UK | Gay marriage cake ruling a “step back” for LGBTQ rights


The UK Supreme Court has ruled that a bakery in Northern Ireland was not discriminatory for refusing to bake a cake that stated, “support gay marriage”.

In 2014, Ashers bakery in Belfast initially accepted the order from gay rights activist Gareth Lee for the cake, which was to also include the characters Bert and Ernie from Sesame Street.

Two days later, Lee was told that owners Karen and Daniel McArthur could not fulfill the order because their religious views did not allow them to support marriage equality.

The UK Supreme Court found on Wednesday that the bakery did not discriminate against Lee because of his sexuality and solely refused to bake the cake because of its message.

“The bakers’ objection is to the message not to the man,” said Judge Brenda Hale, president of the Supreme Court, who also noted that the company employed and otherwise served gay people.

Hale said that while it would be “humiliating, and an affront to human dignity, to deny someone a service” because of that person’s sexual orientation, “that is not what happened in this case.”

UK LGBT rights group Stonewall commented in a statement that the ruling “is very concerning for anyone who cares about equality.”

It noted that it is illegal for providers of goods, facilities and services in the UK to discriminate on the grounds of sexual orientation and/or gender reassignment.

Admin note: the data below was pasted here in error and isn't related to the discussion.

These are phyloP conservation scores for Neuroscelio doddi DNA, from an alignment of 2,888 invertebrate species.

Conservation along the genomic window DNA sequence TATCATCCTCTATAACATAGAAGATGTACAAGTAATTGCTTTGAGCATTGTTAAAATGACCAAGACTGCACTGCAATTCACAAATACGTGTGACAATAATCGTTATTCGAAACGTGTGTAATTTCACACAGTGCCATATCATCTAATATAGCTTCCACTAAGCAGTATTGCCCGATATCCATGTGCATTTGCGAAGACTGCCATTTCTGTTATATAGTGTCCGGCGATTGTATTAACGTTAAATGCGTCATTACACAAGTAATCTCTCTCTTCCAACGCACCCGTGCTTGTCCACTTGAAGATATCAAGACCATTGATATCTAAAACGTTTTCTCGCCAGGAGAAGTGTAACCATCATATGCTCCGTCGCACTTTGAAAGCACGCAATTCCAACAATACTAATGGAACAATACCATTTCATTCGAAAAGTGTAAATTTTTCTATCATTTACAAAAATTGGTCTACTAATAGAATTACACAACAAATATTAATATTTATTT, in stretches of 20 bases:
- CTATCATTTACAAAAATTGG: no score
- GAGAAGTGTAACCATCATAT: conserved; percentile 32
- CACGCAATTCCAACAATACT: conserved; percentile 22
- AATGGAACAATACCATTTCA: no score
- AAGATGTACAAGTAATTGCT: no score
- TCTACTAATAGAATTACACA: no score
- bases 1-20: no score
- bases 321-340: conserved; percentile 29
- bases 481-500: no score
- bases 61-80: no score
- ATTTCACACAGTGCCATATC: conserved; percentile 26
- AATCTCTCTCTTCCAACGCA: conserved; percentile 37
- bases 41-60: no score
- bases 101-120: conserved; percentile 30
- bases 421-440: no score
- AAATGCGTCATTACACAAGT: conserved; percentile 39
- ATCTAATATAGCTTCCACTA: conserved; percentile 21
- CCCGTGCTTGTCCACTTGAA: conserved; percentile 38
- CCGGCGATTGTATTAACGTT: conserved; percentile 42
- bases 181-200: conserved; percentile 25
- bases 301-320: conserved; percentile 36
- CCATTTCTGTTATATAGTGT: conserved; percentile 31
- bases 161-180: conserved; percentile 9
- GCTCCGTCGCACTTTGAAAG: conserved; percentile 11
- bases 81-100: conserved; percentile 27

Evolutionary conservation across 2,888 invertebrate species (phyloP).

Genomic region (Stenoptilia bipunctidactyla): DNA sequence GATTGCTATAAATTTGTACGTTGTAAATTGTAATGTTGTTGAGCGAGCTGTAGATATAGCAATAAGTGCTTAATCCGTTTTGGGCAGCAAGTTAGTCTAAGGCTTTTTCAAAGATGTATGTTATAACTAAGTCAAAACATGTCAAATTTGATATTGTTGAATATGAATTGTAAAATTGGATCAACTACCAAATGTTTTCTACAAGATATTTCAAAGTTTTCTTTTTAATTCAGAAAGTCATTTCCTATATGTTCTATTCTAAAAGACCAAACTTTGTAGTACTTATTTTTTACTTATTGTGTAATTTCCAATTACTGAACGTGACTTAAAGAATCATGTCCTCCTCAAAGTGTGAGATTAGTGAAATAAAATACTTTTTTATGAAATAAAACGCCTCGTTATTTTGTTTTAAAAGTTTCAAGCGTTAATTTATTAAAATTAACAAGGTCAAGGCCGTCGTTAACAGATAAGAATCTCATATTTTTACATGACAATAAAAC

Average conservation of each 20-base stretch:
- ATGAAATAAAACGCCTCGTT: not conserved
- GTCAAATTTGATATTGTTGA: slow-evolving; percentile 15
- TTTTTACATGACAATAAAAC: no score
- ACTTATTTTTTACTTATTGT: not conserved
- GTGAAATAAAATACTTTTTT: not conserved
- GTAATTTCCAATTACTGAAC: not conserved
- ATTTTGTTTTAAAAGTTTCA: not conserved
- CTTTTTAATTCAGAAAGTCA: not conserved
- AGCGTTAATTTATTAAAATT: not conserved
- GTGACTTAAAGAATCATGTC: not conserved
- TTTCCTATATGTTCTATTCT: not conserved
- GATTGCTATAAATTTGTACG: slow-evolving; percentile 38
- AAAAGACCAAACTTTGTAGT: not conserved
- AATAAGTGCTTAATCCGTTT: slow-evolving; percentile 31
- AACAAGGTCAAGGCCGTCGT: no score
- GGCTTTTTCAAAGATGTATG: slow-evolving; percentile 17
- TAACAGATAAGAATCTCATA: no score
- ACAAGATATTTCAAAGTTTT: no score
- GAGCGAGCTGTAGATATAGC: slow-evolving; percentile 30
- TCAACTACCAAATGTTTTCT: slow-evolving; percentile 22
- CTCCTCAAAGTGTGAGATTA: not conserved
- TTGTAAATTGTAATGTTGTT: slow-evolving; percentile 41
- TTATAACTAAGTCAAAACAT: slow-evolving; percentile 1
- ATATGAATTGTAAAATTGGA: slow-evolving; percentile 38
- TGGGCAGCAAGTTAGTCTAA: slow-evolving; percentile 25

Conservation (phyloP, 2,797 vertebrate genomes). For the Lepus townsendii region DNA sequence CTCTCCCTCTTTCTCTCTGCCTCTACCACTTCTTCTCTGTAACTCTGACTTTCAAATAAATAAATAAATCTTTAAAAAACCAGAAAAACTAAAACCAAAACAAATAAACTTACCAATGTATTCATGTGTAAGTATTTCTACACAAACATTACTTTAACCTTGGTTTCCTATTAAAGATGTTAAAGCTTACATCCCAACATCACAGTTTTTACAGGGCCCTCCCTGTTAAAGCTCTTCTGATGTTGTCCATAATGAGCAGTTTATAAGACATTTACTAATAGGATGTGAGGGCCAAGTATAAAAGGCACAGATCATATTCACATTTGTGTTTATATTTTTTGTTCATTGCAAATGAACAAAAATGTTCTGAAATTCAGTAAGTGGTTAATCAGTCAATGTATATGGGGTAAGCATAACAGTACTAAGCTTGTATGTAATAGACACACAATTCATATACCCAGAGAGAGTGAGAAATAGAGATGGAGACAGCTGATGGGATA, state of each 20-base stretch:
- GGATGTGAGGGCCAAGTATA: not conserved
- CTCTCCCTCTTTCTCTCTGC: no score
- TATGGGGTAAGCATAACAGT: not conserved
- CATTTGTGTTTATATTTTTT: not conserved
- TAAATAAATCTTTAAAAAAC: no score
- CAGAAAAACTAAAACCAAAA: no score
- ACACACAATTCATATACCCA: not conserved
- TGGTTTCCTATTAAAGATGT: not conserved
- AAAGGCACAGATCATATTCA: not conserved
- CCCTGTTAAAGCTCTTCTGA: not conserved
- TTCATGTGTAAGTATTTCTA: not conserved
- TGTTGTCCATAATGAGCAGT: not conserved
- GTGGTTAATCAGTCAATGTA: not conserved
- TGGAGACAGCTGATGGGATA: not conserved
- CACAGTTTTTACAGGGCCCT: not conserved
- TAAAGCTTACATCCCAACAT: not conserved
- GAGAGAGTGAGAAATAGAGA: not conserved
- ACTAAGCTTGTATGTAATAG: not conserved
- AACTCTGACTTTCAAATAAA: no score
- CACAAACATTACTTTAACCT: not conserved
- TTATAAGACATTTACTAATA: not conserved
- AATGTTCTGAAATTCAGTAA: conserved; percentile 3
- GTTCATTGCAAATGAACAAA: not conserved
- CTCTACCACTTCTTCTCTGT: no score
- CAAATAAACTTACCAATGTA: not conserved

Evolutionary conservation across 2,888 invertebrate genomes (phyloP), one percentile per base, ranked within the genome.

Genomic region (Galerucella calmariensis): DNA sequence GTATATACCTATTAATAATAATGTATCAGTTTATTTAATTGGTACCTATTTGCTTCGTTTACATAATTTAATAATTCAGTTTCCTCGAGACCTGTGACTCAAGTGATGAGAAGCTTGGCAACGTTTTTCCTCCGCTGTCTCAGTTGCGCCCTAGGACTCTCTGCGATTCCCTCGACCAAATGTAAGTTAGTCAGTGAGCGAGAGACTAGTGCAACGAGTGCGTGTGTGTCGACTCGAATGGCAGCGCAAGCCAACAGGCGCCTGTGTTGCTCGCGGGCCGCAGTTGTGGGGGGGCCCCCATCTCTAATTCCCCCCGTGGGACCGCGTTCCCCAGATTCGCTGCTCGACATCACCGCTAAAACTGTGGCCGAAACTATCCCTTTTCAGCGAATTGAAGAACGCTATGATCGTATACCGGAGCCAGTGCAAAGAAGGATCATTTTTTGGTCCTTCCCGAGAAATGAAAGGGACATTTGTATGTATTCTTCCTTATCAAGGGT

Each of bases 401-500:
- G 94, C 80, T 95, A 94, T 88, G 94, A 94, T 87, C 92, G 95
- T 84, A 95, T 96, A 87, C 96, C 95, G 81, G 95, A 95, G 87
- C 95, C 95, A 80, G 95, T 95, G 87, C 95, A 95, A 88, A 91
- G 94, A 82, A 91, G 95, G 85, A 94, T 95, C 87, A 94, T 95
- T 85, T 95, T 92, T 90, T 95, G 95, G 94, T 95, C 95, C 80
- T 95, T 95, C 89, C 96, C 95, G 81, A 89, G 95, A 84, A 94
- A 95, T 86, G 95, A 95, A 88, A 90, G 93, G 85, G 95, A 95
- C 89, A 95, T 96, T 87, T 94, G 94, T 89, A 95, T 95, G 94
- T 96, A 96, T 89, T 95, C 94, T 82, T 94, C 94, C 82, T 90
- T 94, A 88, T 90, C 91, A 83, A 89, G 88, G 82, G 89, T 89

“This sets a hugely dangerous precedent which could be used by others to justify even more discrimination at a time when LGBT people still face exclusion, abuse and discrimination every day, despite that being against the law,” said a Stonewall spokesperson.

“This is a backward step for equality which needs to be urgently addressed,” they added.

LGBT rights activist Peter Tatchell, however, saw matters differently and argued that the ruling was in support of freedom of speech.

“Although I profoundly disagree with Ashers opposition to marriage equality, in a free society neither they nor anyone else should be forced to facilitate a political idea that they oppose,” he said.

Northern Ireland is the only part of the UK that does not yet have marriage equality.

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